A new method for estimating added sugars
Including added sugars on food labels poses a technical challenge because natural and added sugars are chemically identical and therefore cannot be reliably or practically measured outside a laboratory. There have been a number of methods proposed to estimate added sugars, starting with the 10-step method developed by Louie et al at Sydney University we covered in Sweet Bites back April 2016. The Australian Bureau of Statistics (ABS) used this method to develop a new food database, and their Australian Health Survey added sugars consumption report (2011-12).
Now a group from Cambridge University (Amoutzopoulos et al 2018) have proposed a new recipe disaggregation methodology with only 5 steps to estimate added and free sugars from the UK National Diet and Nutrition Survey (UKNDNS). We asked some of our own local experts for their view on it.
STEP 1: Ingredients and their proportion are identified from the ingredients list and nutrition information on the label.
STEP 2: A total sugar value is added to each ingredient per 100g, obtained from composition tables/databases.
STEP 3: Total sugars from each ingredient is assigned to one of the sugar components.
STEP 4: The proportion of each ingredient is used to calculate a value in grams for each sugar component using a formula.
STEP 5: The grams of sugar components in 100g of the food are then added to give estimated added sugars and free sugars per 100g.
The method can be adjusted to estimate International definitions of sugars.
Added sugars (EFSA) = sugar-table + sugar-other
The European Food Safety Authority (EFSA) defines added sugars as sucrose, fructose, glucose, starch hydrolysates (glucose syrup, high-fructose syrup) and other isolated sugar preparations added during food preparation and manufacturing and does not capture the sugars present in unsweetened fruit juice or honey.
Free sugars (WHO) = sugar-table + sugar-other + sugar-honey + sugar-fruit juice
WHO free sugars refer to all sugars that are added during food manufacturing and preparation as well as sugars that are naturally present in honey, syrups, fruit juices, and fruit concentrates.
Free sugars (SACN) = sugar-table + sugar-other + sugar-honey + sugar-fruit juice + sugar-pureed fruit
Scientific Advisory Committee on Nutrition (SACN). As a variant to the WHO definition, the UK has adapted the ‘free sugars’ definition to exclude the ‘lactose’ in milk and the sugars within the cellular structure of foods (particularly fruits and vegetables) - this distinction is not specified by WHO.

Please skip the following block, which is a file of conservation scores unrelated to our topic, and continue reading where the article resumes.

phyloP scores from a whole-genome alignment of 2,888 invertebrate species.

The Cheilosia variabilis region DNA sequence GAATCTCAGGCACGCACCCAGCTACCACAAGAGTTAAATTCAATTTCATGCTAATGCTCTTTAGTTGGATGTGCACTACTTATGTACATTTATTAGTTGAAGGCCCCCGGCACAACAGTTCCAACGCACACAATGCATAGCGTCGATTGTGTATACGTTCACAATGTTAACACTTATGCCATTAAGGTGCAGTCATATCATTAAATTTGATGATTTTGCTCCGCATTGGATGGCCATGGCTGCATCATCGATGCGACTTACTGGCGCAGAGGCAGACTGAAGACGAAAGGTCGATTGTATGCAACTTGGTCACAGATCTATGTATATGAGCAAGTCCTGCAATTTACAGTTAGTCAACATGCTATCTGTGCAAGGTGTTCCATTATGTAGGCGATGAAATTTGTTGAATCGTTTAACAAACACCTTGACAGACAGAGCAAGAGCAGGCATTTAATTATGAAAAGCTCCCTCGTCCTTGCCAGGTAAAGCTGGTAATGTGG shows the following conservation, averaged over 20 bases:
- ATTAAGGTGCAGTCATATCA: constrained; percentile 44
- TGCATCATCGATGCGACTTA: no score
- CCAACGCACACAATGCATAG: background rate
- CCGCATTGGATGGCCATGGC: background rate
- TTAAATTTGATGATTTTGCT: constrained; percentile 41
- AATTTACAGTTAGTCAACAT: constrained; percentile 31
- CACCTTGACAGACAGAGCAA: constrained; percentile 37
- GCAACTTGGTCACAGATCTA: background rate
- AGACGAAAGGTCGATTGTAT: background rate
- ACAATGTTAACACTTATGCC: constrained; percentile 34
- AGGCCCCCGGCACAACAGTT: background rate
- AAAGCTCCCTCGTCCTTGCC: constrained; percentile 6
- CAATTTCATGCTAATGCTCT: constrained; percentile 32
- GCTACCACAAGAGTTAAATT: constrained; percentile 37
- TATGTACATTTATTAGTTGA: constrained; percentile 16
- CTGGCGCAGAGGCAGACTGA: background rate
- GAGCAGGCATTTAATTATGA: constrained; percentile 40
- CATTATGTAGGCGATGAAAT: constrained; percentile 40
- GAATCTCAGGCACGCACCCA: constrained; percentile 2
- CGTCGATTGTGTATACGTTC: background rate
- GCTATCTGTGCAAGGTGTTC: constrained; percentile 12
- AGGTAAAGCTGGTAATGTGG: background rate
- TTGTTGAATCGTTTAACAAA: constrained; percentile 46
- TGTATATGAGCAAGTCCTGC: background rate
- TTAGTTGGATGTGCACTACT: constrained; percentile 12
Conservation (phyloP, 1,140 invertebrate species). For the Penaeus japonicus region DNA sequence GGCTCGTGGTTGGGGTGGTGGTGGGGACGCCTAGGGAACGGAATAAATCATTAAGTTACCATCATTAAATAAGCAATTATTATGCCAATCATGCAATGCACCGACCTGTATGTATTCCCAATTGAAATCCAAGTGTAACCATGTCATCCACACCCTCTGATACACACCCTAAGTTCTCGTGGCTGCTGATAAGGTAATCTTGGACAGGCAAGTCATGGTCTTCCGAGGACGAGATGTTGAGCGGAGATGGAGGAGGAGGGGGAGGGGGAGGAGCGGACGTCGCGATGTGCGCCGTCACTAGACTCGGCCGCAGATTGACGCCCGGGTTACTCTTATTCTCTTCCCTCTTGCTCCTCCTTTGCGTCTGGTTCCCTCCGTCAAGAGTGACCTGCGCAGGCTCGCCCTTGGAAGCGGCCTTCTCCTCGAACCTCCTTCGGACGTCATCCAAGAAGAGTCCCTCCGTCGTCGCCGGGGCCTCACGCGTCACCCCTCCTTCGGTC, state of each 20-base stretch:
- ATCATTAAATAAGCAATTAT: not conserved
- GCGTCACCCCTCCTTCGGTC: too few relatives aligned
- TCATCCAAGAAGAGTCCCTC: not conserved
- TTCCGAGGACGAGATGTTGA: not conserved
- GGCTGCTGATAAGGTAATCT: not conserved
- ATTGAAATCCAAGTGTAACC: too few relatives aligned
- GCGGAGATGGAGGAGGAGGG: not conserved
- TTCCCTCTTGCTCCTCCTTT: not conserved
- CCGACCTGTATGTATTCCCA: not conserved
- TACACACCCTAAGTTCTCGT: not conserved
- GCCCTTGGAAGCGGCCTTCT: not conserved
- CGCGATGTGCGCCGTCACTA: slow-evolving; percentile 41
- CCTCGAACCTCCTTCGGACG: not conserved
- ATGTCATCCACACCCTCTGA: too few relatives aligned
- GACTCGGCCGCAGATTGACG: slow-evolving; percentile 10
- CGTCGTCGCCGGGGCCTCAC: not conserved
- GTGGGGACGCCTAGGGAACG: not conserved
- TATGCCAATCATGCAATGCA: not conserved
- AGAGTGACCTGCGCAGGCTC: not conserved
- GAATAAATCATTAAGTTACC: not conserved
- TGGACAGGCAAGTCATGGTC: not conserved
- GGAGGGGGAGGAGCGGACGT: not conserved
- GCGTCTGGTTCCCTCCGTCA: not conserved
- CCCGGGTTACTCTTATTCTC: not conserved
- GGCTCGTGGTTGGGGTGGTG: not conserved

NMES (non-milk extrinsic sugars) = sugar-table + sugar-other + sugar-honey + sugar-fruit juice + 50% sugar-stewed fruit + 50% sugar-dried fruit
NMES is a term used for some time in the UK and includes the sugars not contained within the cellular walls of plants, all sugars added to foods, and half the sugars in canned, stewed, dried or preserved fruits.
How accurate is it?
To prove the rigour of their method, they performed an inter-rater repeatability test to see if two different researchers would arrive at the same sugar values for a set of 50 foods. There were overall no statistically significant differences, although there were some differences between sugar types. The largest differences were in ‘sugar-other’ values and this was expected as there is no way to distinguish other sugars from table sugar from food label information. Thirty-five foods out of 50 had less than 1g difference between added and free sugar values. The main differences (albeit small) arose from understanding the product properties such as identifying sugar-rich ingredients, allocating a sugar type, use of moisture loss factors and identifying the food processing as it pertained to sugar type, such as boiled, roasted and stewed fruit. Foods with multiple sugar-rich ingredients: breakfast cereals with fruit, fruit snacks, posed the biggest challenge.
The authors conclude their method allows food specific estimations for a variety of sugar definitions and is efficient and transparent. They add it could allow food composition databases to add and update sugar values, which would then help measure population intakes from dietary surveys.
Are there any down sides?
The method is complicated and requires technical skill and expertise to calculate. It also relies on knowing the ingredients and their proportions in every food. In the case of home-prepared or café/restaurant foods, it relies on having a standardised recipe when, recipes can vary. In the case of commercially produced packaged foods the method relies on knowing the exact formulation - not available on the label - and this would need to be provided by the manufacturer. This presents a challenge for small manufacturers without skilled staff, and a challenge for maintaining currency because formulations change.
What do local experts think?
Notwithstanding the fact the Sydney method estimates added sugars and the Cambridge method estimates several definitions of sugar, we asked a few experts what they thought, and how the methods compared for accuracy and utility.
Dr Jimmy Louie, the first author of the original Sydney University group paper proposing a method for estimating added sugars thinks the Cambridge method is more useful for academic research than any practical purpose, such as food labelling. He says,
“The Cambridge method requires much more information than my 10-step method and therefore the accuracy should increase as a result. However, it’s a challenge to obtain the proprietary recipes of packaged foods and this limits its practical use”.
Professor Jennie Brand Miller from the University of Sydney had a more fundamental question of why we would want to estimate free sugars in the first place. She says estimating free sugars “doesn’t make too much sense because it’s not proven juices do harm. It’s not science”.